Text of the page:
Washington, D.C. Newsroom, May 22, 2020 / 02:11 pm (CNA).- Bishop Michael Mulvey of Corpus Christi offered prayers for a sailor who was injured in a terrorist attack in his diocese on Thursday, and pledged to be a force for peace in the face of evil.
Early on May 21, a 20-year-old man named Adam Salim Alsahli drove to the entrance of the Naval Air Station Corpus Christi and shot a member of the base’s security forces, who was wearing a bulletproof vest. He then proceeded to crash his car into a barrier, and continued to fire shots. Alsahli was shot and killed, and the base was locked down.
“I condemned the act of terrorism that was perpetrated this morning at Naval Air Station Corpus Christi,” said Mulvey in a statement released shortly after the attack. “These acts of violence are heinous, but they will not undermine our resolve to work for peace in our hearts, and our society. Our prayer is with the sailor who was injured this morning.”
Mulvey prayed for “the Lord to sustain those on the front lines who courageously confront this evil,” and for “calm and peace to our community and the world.”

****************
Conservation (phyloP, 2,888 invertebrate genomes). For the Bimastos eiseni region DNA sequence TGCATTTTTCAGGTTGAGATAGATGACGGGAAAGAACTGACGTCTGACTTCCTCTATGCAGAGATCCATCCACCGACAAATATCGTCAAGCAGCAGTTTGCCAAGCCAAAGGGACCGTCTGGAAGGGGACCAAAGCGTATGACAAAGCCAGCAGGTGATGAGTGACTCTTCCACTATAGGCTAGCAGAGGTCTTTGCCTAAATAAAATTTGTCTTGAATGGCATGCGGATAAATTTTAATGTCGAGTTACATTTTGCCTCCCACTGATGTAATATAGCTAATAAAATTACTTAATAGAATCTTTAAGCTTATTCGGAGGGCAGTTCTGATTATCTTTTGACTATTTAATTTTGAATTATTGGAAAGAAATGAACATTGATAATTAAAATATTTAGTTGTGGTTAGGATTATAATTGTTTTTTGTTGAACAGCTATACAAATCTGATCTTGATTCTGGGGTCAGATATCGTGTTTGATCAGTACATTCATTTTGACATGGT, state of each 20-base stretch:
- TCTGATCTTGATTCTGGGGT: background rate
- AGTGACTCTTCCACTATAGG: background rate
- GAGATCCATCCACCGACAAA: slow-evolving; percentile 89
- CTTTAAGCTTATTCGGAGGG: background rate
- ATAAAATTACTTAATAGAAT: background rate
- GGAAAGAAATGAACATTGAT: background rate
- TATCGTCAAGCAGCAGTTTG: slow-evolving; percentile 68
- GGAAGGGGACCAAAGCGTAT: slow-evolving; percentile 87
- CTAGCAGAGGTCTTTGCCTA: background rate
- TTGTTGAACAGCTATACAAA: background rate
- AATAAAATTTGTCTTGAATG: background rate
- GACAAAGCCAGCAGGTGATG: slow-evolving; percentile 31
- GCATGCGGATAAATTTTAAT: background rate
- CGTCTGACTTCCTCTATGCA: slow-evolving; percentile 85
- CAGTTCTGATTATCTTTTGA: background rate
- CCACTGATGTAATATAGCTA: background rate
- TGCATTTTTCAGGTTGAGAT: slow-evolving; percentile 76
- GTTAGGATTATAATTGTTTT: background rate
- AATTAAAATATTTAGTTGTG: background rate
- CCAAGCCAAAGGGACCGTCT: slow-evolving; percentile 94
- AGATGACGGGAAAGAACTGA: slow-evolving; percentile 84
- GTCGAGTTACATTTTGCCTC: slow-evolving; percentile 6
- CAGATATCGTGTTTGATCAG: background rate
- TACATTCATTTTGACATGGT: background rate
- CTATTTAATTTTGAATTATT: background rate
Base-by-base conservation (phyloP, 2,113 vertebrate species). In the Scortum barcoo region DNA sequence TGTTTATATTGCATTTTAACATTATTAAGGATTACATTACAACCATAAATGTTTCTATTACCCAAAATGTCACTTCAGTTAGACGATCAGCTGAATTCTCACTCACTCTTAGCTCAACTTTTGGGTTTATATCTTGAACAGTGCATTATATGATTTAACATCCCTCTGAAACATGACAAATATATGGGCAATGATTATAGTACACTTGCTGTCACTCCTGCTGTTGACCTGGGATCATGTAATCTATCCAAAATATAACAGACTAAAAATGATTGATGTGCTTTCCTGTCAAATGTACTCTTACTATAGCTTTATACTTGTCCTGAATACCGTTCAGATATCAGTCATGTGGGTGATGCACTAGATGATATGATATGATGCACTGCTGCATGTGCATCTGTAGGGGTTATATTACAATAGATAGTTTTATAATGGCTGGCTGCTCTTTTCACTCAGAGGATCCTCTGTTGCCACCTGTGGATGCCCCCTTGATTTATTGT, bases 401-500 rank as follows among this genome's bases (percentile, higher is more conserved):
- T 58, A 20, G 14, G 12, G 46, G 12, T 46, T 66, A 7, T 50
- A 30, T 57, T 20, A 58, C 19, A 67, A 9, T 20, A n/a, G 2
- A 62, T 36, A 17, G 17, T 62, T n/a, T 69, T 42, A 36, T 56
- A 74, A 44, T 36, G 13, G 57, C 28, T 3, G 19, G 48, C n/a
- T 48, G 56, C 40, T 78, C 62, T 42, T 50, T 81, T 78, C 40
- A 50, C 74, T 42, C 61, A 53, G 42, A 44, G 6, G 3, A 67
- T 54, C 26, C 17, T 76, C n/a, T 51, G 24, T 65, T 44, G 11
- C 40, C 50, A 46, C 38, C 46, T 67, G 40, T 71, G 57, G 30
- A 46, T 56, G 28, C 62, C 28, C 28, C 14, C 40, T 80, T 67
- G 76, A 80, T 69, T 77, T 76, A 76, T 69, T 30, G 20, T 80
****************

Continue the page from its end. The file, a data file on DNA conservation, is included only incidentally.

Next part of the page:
The base’s guard suffered non-life-threatening injuries and was released from the hospital on Thursday.
Alsahli’s vehicle was checked for explosives, but none were found. Authorities said that “electronic media” was found at the scene, but did not elaborate as to what this meant.
The FBI’s Houston office confirmed Alsahli’s identity shortly after 1 p.m. local time May 22, following the notification of his family .
“The FBI would like to recognize the bravery and heroism of the NAS personnel who took quick action to prevent the shooter from entering the base and engaged the shooter, potentially saving many innocent lives,” said the agency on Twitter.
By Thursday afternoon, law enforcement had declared that the shooting had been “terrorism related.”
Law enforcement told Texas media that they believed Alsahli, who lived in the United States but was born in Syria, had expressed online support for various terrorist groups, including the Islamic State and al-Qaeda in the Arabian Peninsula.
Authorities are continuing to investigate if there is a second person connected with Thursday’s shooting.
Thursday’s attack on the Naval Air Station is the second terrorist attack in a six-month period to occur on a naval air station. On December 6, 2019, three people were killed and eight were injured after a shooting at the Naval Air Station Pensacola in Pensacola, Florida. The shooter was killed shortly afterwards by law enforcement.
Al-Qaeda in the Arabian Peninsula took credit for that attack in February 2020, and the FBI confirmed on May 18 that the shooting was related to terrorism.